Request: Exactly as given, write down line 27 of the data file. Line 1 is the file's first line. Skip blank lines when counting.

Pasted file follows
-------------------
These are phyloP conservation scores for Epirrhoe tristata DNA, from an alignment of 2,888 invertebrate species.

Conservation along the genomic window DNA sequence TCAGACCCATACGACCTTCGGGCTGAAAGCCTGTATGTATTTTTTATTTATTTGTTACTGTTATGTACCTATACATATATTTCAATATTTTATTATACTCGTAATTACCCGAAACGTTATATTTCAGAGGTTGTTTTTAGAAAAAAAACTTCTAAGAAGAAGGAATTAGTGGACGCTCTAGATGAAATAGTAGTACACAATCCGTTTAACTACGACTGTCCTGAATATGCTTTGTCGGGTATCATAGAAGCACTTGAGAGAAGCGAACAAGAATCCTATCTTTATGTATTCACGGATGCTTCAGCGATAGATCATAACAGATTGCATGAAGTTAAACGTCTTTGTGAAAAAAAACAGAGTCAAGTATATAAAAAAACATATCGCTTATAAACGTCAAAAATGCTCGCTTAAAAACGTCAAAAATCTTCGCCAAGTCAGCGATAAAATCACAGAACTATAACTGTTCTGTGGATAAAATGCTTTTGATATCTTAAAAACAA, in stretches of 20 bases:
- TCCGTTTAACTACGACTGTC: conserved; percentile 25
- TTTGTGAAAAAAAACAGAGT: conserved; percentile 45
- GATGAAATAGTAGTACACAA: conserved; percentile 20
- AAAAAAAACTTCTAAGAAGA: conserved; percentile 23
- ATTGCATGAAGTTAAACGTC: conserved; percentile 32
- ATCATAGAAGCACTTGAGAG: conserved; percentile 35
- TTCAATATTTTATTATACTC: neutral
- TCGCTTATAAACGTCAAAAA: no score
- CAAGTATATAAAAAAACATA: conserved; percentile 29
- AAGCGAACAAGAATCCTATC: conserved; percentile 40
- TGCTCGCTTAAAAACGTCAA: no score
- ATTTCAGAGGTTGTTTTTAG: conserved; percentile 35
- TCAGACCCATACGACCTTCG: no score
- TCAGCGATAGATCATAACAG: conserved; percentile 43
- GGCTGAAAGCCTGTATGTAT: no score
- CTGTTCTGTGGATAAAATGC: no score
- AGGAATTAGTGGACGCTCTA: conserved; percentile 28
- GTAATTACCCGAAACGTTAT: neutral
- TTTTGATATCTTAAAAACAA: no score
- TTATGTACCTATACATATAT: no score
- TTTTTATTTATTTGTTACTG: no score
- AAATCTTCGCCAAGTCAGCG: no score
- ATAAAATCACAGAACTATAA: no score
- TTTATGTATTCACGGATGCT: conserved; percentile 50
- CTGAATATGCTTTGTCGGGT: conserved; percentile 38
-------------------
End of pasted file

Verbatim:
- CTGAATATGCTTTGTCGGGT: conserved; percentile 38